Pro Tips are nuggets of information direct from ASE-certified automobile technicians working with CarParts.com, which may include unique, personal insights based on their years of experience working in the automotive industry. These can help you make more informed decisions about your car.

Pro Tip: In the early days of repairing dents, skilled body men would use melted lead “babbit” (which was purchased in ingot form) to fill fender dents. The same material was used to create rod and main bearings. Paint was applied with a brush in the early days and polished smooth with compound.

car dent removal with suction cup
The suction cup approach works best in older vehicle models with metal body panels made mainly from steel.

Using Boiling Water on Thermoplastic Fenders for Dent Removal

Car fenders made from sturdy thermoplastics soften at high temperatures and harden when they cool down. If yours are made from the same material, you can take advantage of their heat-related properties to repair dents in the body panel.

Pour boiling water over the dent and its immediate surroundings to soften the plastic. Once the heated material has become malleable, reach behind the fender and gently but firmly push the dent out. Let the body panel cool down and harden.

This approach will repair both shallow and deep dents, but it isn’t a complete fix. Moreover, you can only heat thermoplastics so many times before they permanently deform or discolor. You’re better off buying a replacement car fender at that point.

Using Hot Air and Compressed Air for Dent Repair

Instead of boiling water, you can use hot air and cold air to remove dents from the fender. You won’t have to touch the body panel, so there’s no risk of getting burned by the heated surface.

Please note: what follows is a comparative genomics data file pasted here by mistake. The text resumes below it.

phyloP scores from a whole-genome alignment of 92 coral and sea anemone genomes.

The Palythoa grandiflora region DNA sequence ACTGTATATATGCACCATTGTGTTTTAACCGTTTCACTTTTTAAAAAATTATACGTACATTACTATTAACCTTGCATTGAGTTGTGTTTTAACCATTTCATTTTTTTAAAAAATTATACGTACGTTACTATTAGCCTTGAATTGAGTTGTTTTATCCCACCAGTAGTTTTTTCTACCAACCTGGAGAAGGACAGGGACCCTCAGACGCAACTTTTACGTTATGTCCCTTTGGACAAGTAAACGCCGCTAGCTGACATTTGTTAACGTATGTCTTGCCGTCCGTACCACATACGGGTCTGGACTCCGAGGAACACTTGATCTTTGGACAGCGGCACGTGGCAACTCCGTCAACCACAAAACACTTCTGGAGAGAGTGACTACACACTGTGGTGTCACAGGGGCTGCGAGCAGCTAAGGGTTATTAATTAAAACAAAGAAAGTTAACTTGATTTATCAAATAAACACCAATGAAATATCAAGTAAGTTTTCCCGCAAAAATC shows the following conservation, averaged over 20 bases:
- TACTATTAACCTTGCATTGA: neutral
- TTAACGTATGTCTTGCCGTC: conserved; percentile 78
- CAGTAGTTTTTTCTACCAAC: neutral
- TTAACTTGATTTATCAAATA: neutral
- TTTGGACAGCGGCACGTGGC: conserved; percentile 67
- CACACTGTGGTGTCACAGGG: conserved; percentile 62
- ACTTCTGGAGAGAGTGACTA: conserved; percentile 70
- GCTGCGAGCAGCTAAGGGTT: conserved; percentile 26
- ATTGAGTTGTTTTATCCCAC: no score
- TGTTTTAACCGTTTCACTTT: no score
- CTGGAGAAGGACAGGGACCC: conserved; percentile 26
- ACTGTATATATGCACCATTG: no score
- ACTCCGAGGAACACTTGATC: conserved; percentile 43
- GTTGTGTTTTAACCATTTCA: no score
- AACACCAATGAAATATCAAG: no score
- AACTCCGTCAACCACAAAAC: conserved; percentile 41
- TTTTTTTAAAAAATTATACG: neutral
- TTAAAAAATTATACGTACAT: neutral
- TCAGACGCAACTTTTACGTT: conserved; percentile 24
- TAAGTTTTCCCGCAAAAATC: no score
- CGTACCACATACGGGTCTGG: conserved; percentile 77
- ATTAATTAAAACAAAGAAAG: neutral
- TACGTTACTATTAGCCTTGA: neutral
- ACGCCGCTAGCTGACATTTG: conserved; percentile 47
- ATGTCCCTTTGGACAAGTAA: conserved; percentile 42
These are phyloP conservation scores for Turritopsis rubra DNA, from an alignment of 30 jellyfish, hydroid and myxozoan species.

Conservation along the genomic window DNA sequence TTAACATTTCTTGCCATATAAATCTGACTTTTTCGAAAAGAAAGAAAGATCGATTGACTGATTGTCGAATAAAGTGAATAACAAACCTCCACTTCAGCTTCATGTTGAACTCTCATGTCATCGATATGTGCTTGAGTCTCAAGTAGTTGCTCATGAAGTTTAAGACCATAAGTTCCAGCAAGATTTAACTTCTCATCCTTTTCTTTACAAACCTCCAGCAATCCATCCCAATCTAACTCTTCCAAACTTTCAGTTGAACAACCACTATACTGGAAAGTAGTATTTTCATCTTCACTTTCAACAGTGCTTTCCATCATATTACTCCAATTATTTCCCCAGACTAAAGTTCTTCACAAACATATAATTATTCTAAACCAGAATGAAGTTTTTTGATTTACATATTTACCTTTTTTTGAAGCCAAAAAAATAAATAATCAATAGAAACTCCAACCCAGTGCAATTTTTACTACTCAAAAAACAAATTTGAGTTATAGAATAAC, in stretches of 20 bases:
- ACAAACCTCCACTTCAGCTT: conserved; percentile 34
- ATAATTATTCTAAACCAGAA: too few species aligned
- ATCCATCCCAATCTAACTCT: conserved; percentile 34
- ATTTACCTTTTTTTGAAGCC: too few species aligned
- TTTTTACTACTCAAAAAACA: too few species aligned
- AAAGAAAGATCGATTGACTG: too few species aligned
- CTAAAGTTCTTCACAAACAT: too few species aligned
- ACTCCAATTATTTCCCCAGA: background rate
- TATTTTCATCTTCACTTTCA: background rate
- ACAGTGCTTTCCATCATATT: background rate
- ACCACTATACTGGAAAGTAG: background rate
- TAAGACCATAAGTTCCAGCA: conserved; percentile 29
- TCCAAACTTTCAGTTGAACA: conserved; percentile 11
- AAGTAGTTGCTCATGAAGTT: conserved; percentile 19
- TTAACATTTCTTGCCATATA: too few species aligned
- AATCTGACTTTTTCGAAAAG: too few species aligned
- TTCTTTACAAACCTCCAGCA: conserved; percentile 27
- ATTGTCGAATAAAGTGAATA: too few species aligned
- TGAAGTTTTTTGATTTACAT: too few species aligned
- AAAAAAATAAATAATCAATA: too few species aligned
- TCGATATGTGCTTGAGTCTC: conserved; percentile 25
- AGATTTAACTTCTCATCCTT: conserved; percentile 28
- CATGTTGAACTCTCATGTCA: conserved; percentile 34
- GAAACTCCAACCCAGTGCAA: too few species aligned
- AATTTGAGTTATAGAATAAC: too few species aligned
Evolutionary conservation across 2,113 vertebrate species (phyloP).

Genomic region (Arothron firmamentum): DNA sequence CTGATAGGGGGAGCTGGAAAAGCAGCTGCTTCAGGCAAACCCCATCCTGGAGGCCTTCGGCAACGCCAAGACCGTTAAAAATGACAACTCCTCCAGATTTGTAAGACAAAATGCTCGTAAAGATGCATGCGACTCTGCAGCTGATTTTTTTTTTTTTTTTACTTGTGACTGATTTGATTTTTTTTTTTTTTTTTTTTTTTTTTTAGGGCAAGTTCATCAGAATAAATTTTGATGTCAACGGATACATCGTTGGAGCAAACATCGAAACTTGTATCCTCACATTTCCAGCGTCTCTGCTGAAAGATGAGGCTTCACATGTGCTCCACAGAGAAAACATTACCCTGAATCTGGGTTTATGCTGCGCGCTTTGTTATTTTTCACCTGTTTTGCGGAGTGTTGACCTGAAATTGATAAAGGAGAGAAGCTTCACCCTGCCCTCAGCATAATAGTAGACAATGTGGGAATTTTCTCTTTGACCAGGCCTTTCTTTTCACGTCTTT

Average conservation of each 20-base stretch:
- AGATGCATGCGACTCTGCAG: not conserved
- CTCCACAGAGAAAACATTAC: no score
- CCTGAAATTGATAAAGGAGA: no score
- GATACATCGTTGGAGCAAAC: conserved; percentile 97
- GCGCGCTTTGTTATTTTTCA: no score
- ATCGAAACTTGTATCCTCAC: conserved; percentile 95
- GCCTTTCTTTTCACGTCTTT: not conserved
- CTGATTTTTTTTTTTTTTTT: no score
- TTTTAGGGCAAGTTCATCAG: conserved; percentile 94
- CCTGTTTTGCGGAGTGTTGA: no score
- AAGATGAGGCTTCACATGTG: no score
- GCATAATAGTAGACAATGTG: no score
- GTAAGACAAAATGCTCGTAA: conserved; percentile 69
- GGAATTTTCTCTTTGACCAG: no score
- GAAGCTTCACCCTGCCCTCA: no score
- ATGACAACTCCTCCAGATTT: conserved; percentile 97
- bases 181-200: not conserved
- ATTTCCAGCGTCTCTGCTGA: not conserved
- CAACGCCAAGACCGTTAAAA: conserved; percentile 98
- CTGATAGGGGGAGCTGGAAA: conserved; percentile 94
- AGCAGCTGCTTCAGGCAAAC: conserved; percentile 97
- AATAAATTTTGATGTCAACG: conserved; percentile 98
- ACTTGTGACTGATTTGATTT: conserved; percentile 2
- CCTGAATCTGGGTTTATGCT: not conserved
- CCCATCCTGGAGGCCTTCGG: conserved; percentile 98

For this approach, you’ll need a hairdryer or a heat gun to heat the body panel and a source of compressed air for cooling purposes. Start by applying hot air to the dented area. As the fender gets hotter, it will expand in size and the dent will adjust accordingly.

Next, spray compressed air on the heated fender to cool down and shrink the body panel. The dents will contract alongside the fender.

The air-based approach will remove shallow dents from thermoplastic fenders. It may also work on metal panels, but it’ll take more time because metals have higher tolerances for heat.

Don’t be surprised if the dents reappear and disappear as the weather changes. Fenders typically expand due to hot weather, which can undo the air-based dent removal job.

DIY Pulling Handles With Hot Glue and Wooden Dowels

A professional paintless dent removal kit uses a specialized pulling tool with adhesive tabs that stick to the dented surface. If you don’t have time to order a dent removal kit, you can replicate its pulling tool with hot glue and wooden dowels.

Apply hot glue on the parts of the dent that you plan to pull on. Press a dowel into each spot and let the glue cool and set. Once the dowels are firmly attached to the fender, pull them to tug the dented part in the right direction. Avoid pulling on the dowel at an angle. Doing so will dislodge the makeshift pulling handle from the glue, forcing you to restart the process.